There was little doubt in anyone’s mind at Alexander Selkirk was headed for a life of trouble.
As a youth, he’d twice been summoned before his local church council to answer for such indiscretions as pummeling his siblings and not conducting himself properly during services. In the 1841 book, The Life and Adventures of Alexander Selkirk, The Real Robinson Crusoe, author John Howell politely describes Selkirk’s own mother as realizing that he was “one that would pass through some great events,” and “being guilty of very bad behavior.” To keep him out of trouble – or at least away from jail – she encouraged him to leave his native Scotland and take to the sea as a privateer during the War of Spanish Succession.
It wasn’t unusual for men, especially those without financial means, to turn to the ship life when it seemed they were out of other options. After all, a privateer is really just a government-sanctioned pirate – Selkirk and his comrades aboard the Cinque Ports were tasked with attacking Spanish ships and looting anything of value they had on board, keeping a percentage and returning the rest to the English navy. Their ship and others like it were given Letters of Marque from the crown – a sort of permission slip for piracy. It was hard work and an often fruitless journey. At sea for over a year they suffered both gains and losses at the hands of the Spanish and French.
In 1704, Captain Thomas Stradling sailed the Cinque Ports to the island of Mas a Tierra, off the coast of Chile. It was their second stop there in six months; the first almost ended in mutiny as the crew refused to reboard the ship. This time, Selkirk staged a one-man protest about the condition of the vessel. It was in horrible condition, he argued and needed repair. It was damaged by worms and leaking, and Stradling was an ineffective leader who frequently quarreled with his crew.
Selkirk was taking his chances, he said, on the island. Captain Stradling agreed and provided a few rudimentary necessities (“a gun, a knife, a hatchet, some oats and tobacco, as well as a bible, books of devotion and some navigational instruments“) before ordering the rest of his crew back to ship.
Legend has it that Selkirk immediately regretted his impending isolation and asked to come back to the ship, but was swiftly denied.
“His heart sunk within him, and all his resolution failed. He rushed into the water and implored them to return and take him on board with them. To all his entreaties his comrades turned a deaf ear, and even mocked his despair; denouncing the choice he had made of remaining upon the island, as rank mutiny, and l describing his present situation as the most proper state for such a fellow, where his example would not affect others.”- John Howell, The Life and Adventures of Alexander Selkirk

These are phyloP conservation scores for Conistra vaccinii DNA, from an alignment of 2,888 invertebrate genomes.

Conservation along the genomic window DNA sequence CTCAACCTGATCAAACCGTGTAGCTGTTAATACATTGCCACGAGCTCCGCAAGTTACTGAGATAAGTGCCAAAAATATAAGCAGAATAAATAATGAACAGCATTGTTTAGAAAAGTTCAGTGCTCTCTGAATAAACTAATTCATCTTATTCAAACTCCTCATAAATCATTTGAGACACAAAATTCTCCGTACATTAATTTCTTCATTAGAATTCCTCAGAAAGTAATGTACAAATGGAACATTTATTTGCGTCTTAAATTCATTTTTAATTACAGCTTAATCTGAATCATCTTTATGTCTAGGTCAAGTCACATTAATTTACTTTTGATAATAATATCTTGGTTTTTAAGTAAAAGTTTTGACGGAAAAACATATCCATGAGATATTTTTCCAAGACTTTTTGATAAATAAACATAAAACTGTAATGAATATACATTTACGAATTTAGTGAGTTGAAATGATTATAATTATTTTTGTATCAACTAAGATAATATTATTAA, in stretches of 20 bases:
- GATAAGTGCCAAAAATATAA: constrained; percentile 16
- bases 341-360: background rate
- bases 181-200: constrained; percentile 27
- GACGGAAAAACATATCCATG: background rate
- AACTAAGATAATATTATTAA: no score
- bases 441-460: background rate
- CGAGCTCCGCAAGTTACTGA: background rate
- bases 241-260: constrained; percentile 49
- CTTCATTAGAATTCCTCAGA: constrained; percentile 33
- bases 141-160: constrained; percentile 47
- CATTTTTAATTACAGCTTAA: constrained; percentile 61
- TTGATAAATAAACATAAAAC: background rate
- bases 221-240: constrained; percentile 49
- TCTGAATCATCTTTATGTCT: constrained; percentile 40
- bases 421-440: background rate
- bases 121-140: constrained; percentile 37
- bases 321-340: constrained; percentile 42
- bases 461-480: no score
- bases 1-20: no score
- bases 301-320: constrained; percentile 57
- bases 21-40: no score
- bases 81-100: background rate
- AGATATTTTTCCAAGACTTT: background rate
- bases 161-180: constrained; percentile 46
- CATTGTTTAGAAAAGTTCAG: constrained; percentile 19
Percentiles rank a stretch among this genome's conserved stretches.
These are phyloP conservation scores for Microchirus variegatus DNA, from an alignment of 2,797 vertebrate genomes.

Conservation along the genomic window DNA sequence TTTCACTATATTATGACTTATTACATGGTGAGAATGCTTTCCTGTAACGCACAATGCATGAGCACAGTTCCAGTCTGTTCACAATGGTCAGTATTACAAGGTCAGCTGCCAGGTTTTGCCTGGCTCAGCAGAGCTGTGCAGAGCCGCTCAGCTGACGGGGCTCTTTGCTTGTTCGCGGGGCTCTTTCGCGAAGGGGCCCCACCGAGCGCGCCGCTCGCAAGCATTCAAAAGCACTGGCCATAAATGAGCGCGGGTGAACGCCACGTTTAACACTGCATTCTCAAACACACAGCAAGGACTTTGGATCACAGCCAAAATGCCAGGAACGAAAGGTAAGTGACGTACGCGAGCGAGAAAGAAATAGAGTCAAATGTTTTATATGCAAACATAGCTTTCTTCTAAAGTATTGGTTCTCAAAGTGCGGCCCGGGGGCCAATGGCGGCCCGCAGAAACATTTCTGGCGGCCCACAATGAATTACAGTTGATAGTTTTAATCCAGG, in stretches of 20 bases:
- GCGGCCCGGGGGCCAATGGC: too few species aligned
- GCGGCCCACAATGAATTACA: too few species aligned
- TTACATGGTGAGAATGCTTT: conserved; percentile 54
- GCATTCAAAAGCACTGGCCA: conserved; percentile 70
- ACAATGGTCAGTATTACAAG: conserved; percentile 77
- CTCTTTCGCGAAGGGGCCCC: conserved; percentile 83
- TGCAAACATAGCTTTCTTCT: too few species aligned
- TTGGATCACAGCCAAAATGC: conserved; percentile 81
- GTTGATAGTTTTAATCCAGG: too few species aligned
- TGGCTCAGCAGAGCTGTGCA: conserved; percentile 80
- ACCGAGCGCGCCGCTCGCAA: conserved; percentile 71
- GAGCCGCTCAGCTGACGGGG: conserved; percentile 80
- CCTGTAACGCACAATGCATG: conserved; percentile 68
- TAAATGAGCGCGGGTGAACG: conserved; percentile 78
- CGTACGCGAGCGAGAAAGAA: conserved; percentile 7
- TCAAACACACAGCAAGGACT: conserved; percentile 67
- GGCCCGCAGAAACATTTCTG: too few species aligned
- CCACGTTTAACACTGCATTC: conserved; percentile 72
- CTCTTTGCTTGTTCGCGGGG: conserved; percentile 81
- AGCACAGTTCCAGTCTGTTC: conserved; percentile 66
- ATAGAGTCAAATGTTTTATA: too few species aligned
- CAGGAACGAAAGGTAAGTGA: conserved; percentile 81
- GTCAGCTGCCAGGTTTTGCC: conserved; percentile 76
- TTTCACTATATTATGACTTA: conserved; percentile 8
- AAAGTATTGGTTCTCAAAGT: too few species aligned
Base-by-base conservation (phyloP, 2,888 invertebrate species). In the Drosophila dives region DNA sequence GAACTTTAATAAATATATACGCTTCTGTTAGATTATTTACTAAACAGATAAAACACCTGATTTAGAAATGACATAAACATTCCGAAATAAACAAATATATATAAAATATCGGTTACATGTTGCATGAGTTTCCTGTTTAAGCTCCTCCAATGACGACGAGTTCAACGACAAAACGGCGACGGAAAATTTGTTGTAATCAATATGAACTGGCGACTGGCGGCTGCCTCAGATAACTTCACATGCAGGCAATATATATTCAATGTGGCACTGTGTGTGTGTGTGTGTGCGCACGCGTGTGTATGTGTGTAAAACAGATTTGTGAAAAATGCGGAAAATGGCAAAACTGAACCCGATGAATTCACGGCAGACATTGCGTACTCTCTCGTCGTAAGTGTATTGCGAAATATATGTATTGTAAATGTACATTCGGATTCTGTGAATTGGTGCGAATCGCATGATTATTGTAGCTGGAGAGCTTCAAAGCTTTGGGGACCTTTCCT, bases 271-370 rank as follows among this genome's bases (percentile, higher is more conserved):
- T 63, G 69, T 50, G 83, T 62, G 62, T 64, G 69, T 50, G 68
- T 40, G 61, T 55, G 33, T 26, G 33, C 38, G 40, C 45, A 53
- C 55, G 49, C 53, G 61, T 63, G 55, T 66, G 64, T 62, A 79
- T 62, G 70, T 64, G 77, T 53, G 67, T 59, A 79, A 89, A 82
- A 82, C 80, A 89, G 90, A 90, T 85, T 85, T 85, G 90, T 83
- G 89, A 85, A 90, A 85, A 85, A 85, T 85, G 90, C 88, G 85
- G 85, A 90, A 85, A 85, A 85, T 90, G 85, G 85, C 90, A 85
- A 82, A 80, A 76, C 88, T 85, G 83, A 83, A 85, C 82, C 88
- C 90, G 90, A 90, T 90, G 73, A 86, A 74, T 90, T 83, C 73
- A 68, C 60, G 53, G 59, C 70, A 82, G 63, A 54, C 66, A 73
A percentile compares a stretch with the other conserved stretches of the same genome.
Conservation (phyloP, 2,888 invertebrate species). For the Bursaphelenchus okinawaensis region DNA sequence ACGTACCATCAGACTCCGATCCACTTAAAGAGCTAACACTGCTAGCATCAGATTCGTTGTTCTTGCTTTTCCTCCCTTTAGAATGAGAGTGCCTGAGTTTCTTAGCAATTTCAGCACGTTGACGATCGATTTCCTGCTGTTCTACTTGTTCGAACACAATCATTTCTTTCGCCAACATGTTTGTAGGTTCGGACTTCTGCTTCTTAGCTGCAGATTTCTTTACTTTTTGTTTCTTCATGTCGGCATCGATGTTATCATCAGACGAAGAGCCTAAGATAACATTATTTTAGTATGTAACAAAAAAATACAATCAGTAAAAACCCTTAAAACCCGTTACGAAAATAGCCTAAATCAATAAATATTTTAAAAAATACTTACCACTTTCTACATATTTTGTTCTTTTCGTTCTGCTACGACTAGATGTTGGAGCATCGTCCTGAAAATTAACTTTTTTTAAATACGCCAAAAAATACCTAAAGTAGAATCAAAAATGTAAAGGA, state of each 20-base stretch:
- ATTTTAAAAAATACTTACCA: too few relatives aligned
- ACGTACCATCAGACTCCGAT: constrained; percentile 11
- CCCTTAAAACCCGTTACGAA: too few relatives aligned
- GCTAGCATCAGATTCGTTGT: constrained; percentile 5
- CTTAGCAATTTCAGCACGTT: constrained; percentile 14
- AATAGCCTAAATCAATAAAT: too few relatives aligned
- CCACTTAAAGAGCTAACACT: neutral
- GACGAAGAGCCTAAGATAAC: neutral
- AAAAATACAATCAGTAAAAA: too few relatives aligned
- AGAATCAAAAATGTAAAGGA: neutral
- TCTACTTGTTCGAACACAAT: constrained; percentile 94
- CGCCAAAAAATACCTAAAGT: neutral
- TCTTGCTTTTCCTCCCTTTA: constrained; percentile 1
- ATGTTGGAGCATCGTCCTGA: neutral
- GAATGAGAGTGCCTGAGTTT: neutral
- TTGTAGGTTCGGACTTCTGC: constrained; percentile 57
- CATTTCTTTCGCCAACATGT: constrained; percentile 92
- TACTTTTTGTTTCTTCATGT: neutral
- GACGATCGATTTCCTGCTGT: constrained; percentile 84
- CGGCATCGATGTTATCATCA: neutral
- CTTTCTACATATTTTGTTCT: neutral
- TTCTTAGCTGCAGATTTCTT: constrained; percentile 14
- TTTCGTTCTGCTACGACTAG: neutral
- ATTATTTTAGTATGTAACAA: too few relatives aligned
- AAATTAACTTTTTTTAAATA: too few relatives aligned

Selkirk was not only alone on an island 400 miles away from the closest land mass, but he was also in danger from an island inhospitable to human life. Living on the beach proved impossible when aggressive mating sea lions came to shore. Seeking shelter inland, he found that conditions were slightly better – wild goats and cats left behind by sailors provided a source of food, and protection from the rats that chewed at him while he slept – respectively.
As our old friend Alex adapted to island life and the unending solitude that his voluntary marooning brought, he discovered that the animals weren’t the only threat to his life. Twice, Spanish ships came to shore; as an enemy sailor, he would have be arrested, tortured, and most likely killed. Luckily, he was spared that fate and remained undetected and evasive.
After four years living on Mas a Tierra, Selkirk was finally rescued by an English ship, Duke. His perseverance and survival skills had made him lonely, but otherwise in relatively good shape (his only complaint was that he was unable to wear shoes after not doing so for years) – unlike the crew of the Duke, who needed his help supplying food for the crew from his supply of goats.
After returning to England, Selkirk enlisted in the Royal Navy, married, and was buried at sea when he died of yellow fever at around 45 years old. He outlived most of the original crew of the Cinque Ports; the ship was indeed unsafe and riddled with worm-eating holes. It was abandoned after taking on water off the coast of South America, and just 18 men survived, only to be captured by the Spanish and subjected to what we can only guess were fairly brutal conditions.
Selkirk’s most famous pseudo-claim to fame may be that he is credited as being the inspiration for Robinson Crusoe, Daniel Defoe’s 1719 novel about a shipwrecked sailor and his adventures on a deserted island. The myth is so prevalent that Mas a Tierra was even renamed Robinson Crusoe Island and multiple sources relay the connection as fact. But, as this National Geographic article points out, Crusoe was probably an amalgamation of several shipwrecked and marooned sailors whose stories were well known when Defoe was writing his book, and Selkirk’s circumstances make a direct correlation unlikely.